Senate Taxes Committee Chairman Tom Bakk, DFL-Cook, said eliminating the current mortgage interest deduction could hurt Minnesota’s high rate of home ownership and higher alcohol taxes would drive some liquor shoppers across the Wisconsin border.
It’ll be interesting to see if this Sen. Bakk will agree with the 2009 version of Sen. Bakk. I think it’s more likely that this Sen. Bakk will do whatever Alida Messinger tells him to do.
At the end of the day, the Dayton/Messinger/DFL budget will include massive tax increases because they’re needed to pay off their political allies with taxpayers money. That said, the budget that will pass won’t look much like Gov. Dayton’s first budget.
That’s what happens with mulligan budgets.
Follow this link for more on Gov. Dayton’s mulligan budget.
Additional suggested readings:
Tags: Mark Dayton, State of the State Address, Minnesota Department of Revenue, Tax Increases, Income Tax, Sales Tax, Cigarette Tax, Liquor Tax, Deficits, State Government Shutdown, Mulligan Budget, Alida Messinger, Tom Bakk, DFL, Reforms, Job Creation, MNGOP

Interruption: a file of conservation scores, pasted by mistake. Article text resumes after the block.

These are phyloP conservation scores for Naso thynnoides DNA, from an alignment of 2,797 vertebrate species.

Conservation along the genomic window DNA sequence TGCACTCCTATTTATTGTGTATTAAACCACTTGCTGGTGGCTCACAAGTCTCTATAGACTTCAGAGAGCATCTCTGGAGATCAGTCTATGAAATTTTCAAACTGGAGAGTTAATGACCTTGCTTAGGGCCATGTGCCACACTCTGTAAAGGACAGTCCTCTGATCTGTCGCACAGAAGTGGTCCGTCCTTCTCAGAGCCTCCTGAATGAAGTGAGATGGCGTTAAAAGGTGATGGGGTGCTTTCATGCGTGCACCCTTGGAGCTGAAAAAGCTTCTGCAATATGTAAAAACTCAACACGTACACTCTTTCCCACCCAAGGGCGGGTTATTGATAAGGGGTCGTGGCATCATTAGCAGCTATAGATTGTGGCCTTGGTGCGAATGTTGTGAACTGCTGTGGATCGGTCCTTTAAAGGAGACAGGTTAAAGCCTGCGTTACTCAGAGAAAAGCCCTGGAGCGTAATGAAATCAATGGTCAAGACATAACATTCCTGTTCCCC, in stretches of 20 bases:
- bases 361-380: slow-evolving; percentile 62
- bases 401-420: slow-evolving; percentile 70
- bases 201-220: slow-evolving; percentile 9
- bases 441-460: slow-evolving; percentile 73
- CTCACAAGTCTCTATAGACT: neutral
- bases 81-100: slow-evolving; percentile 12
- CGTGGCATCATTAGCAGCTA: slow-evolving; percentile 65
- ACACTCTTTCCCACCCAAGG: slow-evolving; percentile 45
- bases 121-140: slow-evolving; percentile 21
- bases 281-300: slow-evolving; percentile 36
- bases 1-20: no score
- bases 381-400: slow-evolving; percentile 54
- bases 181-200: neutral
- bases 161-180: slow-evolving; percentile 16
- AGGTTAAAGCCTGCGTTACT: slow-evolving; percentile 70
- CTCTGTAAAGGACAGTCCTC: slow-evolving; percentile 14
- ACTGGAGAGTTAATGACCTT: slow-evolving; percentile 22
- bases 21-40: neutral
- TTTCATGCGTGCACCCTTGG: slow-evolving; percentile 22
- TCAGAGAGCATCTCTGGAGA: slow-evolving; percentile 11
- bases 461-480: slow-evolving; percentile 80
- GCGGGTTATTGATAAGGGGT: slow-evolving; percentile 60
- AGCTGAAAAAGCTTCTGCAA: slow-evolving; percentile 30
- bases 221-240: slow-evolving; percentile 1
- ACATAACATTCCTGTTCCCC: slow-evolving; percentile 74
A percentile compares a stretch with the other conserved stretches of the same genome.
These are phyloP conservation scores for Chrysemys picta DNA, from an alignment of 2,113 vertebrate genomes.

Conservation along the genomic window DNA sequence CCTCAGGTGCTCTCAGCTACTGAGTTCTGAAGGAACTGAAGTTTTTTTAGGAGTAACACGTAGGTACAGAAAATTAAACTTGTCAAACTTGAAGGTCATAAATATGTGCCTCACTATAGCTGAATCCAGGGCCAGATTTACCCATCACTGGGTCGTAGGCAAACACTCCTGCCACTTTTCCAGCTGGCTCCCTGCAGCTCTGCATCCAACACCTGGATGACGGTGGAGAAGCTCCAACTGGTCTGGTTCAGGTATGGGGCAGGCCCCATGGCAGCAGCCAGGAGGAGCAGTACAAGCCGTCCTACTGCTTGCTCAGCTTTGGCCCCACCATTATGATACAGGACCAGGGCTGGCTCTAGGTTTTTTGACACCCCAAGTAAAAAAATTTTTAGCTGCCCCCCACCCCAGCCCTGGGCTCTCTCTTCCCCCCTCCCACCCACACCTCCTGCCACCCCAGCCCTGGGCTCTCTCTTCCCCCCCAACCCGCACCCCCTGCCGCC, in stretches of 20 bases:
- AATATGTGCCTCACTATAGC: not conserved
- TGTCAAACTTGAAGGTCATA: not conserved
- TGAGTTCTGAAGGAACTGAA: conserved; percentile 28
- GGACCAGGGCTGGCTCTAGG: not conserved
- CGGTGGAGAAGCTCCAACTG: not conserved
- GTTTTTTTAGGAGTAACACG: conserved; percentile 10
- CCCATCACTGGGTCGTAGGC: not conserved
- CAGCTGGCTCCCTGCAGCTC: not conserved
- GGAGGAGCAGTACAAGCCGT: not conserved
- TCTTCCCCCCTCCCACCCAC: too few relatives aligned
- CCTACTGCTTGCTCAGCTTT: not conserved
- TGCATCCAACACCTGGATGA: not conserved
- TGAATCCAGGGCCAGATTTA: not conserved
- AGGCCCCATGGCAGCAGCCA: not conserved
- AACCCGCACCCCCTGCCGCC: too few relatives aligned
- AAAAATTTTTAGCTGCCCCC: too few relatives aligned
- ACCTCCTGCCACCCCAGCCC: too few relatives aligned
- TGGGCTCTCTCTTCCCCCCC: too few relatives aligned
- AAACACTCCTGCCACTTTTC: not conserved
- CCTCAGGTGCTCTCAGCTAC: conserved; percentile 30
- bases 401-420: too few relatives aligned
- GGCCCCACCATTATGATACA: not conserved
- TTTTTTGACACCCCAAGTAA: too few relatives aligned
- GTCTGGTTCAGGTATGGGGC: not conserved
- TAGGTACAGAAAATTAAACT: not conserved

According to ProgressNow’s Denise Cardinal, Gov. Dayton is doing a great job of focusing the conversation on his budget. Friday night on Almanac, here’s what Ms. Cardinal said:
MS. CARDINAL: Let’s get real. Guns and gay rights is something that’s also getting talked about nationally so I don’t think there’s anything we could’ve done that would’ve avoided talking about those things. And I would actually disagree. I think the Governor’s done a great job of talking the pillars of his budget. I noticed that they’re talking about the relief it would give working families who have kids that are about to go to college.
Ms. Cardinal is a prefessional spinmeister. She didn’t say a thing that’s accurate. The nation isn’t having a major discussion on gay rights. A few highly funded special interest groups are pushing to start the conversation but the DFL, after saying “who are we to say no to these couples?”, is now doing their best to ignore these couples.